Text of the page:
Among the ruins of a Mexican school, a fist became a sign of hope. The raised fist was a signal to everyone to be quiet. Rescuers going through the remains of Enrique Rebsamen school were listening, hoping to hear from a girl trapped beneath the bricks and cement. A girl who, it turns out, was never there.

According to the Mexican navy, it was a 12-year-old girl, identified in local media as "Frida Sofia." Those reports said she might be surrounded by as many as five other students who attended the school in Mexico City.

Volunteers Line Up

Volunteers line up to help rescue a schoolgirl trapped in the rubble. Local media identified the girl as "Frida Sophia," but early Thursday night, the navy said Frida did not exist. (Kim Brunhuber/CBC)

Knowing children were still alive in the rubble of the collapsed school, the rescue efforts became almost frantic. All morning, grocery cart convoys of tools entered the site. Men hoisted heavy beams used to stabilize debris. Volunteers lined up to help, some travelling from neighbouring Mexican states. Other search and rescue crews come from as far away as Japan, Israel and Germany.

Alejandra Anaya-1

Alejandra Anaya knew several students who attended the school, so she grabbed a bike helmet and headed down to the site to help dig. (Kim Brunhuber/CBC)

One of those trying to help was Alejandra Anaya, whose friend's brother and sister were killed when Tuesday's 7.1 magnitude earthquake brought their classroom down on top of them.

"It was so ugly, disgusting, difficult," she says.

Anaya doesn't have a hard hat, so she brought her bike helmet, hoping she could help dig. The search for Frida, she says, galvanized the nation.

"All of Mexico is united with us. The world is united with us for try to help," she said.

Confusion plagues rescue efforts

But early Thursday morning, there was a hint of the confusion that has plagued rescue efforts. At 3 a.m., government officials called parents to come to the area near the school and register their kids as alive or still missing. But one mother told the CBC that when they showed up, nobody was there.

Waiting Ambulance

Doctors, nurses, surgeons and ambulances stationed at the scene of the collapsed school wait to help anyone rescued from the rubble. (Kim Brunhuber/CBC)

Throughout Thursday morning, hopes here were high that Frida would be found. Oxygen tanks were brought in. Medical specialists were standing by.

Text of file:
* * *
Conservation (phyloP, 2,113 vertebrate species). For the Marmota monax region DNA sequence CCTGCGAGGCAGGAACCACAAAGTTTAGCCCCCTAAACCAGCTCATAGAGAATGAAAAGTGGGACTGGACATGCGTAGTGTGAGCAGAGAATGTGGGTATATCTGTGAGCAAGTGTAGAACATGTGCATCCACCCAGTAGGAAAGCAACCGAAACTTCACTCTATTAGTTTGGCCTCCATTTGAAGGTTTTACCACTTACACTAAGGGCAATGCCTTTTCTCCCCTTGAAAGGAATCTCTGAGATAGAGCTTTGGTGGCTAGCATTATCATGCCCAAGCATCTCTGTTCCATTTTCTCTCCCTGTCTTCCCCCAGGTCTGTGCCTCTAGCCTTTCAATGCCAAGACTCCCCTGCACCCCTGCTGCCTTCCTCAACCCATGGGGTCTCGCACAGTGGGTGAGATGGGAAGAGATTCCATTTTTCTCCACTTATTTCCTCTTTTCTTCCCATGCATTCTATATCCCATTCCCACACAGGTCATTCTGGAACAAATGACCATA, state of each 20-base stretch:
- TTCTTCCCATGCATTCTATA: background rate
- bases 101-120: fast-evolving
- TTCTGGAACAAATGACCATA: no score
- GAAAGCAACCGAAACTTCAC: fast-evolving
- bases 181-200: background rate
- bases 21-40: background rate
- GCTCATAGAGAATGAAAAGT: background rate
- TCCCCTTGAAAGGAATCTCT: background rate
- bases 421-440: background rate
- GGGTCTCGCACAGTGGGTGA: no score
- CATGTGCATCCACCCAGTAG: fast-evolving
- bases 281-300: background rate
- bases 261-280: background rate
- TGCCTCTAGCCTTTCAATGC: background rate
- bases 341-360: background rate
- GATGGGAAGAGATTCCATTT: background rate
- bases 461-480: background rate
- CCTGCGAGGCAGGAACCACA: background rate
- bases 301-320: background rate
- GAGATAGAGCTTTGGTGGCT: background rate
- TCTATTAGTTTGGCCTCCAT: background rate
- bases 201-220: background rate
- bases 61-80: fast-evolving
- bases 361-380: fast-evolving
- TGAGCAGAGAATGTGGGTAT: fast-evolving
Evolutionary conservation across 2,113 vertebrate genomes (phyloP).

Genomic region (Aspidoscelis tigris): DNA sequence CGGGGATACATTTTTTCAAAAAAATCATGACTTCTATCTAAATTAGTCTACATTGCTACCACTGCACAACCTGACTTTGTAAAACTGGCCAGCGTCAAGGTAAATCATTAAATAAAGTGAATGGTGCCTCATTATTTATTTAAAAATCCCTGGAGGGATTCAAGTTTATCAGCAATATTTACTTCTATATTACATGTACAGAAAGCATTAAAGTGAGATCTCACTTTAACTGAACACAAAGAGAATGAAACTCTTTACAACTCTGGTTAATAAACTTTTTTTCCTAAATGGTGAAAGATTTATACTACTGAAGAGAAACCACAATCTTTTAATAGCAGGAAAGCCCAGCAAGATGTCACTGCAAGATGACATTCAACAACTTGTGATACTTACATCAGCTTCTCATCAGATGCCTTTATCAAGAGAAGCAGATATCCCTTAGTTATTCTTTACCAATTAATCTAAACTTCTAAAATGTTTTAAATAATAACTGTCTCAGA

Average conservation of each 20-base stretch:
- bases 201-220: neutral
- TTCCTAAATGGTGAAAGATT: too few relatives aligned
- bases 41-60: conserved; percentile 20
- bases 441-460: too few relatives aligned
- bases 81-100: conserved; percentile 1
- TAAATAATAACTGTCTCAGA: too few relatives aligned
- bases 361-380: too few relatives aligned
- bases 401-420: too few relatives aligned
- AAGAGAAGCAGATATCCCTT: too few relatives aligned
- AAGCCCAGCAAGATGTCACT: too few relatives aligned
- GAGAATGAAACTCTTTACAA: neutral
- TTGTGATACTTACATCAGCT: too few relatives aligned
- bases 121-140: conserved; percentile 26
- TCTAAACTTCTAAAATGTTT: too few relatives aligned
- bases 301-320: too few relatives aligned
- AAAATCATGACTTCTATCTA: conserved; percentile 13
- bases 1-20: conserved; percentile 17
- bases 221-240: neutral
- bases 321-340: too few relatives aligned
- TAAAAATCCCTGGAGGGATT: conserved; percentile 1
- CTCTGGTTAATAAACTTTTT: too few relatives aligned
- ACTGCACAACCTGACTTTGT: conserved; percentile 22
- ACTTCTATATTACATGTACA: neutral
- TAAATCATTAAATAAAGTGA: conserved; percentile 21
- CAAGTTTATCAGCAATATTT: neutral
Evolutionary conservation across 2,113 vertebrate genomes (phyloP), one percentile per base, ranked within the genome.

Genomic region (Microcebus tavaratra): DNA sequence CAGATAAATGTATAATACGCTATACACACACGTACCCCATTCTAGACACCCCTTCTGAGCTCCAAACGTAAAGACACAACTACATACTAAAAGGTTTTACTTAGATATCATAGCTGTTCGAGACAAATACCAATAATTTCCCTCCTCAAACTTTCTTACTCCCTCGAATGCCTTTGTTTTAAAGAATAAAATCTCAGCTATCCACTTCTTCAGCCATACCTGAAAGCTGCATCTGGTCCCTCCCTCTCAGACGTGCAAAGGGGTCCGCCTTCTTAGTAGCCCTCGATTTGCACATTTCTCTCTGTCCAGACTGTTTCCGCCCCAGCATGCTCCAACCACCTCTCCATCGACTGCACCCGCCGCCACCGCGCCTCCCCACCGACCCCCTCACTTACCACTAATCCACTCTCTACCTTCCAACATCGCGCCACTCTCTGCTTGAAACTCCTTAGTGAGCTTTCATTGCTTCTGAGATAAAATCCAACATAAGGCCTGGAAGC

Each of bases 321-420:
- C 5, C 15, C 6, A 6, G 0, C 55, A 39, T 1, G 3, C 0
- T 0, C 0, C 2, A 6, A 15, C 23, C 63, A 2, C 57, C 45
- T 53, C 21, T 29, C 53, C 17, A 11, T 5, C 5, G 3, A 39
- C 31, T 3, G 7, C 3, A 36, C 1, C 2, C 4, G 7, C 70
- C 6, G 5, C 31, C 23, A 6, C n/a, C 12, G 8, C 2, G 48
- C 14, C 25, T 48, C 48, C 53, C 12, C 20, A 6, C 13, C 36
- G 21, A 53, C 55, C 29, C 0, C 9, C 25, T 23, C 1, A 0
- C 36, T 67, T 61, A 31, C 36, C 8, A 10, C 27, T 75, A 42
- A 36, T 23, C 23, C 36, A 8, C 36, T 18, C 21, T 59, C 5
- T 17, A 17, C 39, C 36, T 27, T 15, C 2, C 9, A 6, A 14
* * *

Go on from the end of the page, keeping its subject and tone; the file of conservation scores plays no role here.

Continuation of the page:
Kristina Lemus, an ER nurse who had been on the scene since yesterday, said it was emotional to see so many people helping.

"There's so much unity between Mexicans to help these kids, that God-willing are still alive," she said.

But then, the Mexican navy changed its story. There were no more children to be found in the school, alive or dead.

There is no Frida.

No explanation for error

At a news conference Thursday afternoon, Mexican navy Undersecretary Angel Enrique Sarmiento announced all children at the school had been accounted for. The person who may still be alive in the rubble is not a child, but an adult. Officials have apologized about giving out the wrong information, though haven't yet explained how the error was made.

Jorge Trujillo

Jorge Trujillo knew some of the kids who were rescued from the school, and says they're psychologically scarred from watching classmates die. (Kim Brunhuber/CBC)

Enrique Caraveo, 18, knew several of the dead children and joined the volunteers hoping to rescue one he knew. Now that won't happen. But, he says, he also knew some of the children who were rescued. He says people shouldn't forget about the living, the kids who did make it out.

"They have psychological problems because they saw how their fellows died, were dying," Caraveo said. "That's the worst problem."

Tired Worker

An exhausted rescue worker takes a nap against a telephone pole. (Kim Brunhuber/CBC)

For one of the many volunteers who'd been helping with the search for Frida since Wednesday, a telephone pole became a bed. He propped himself up and took a nap above a sewer grate. 

There may be no more children to rescue. But workers say if someone is still down there, they won't stop. As long as fists are still raised, there's hope.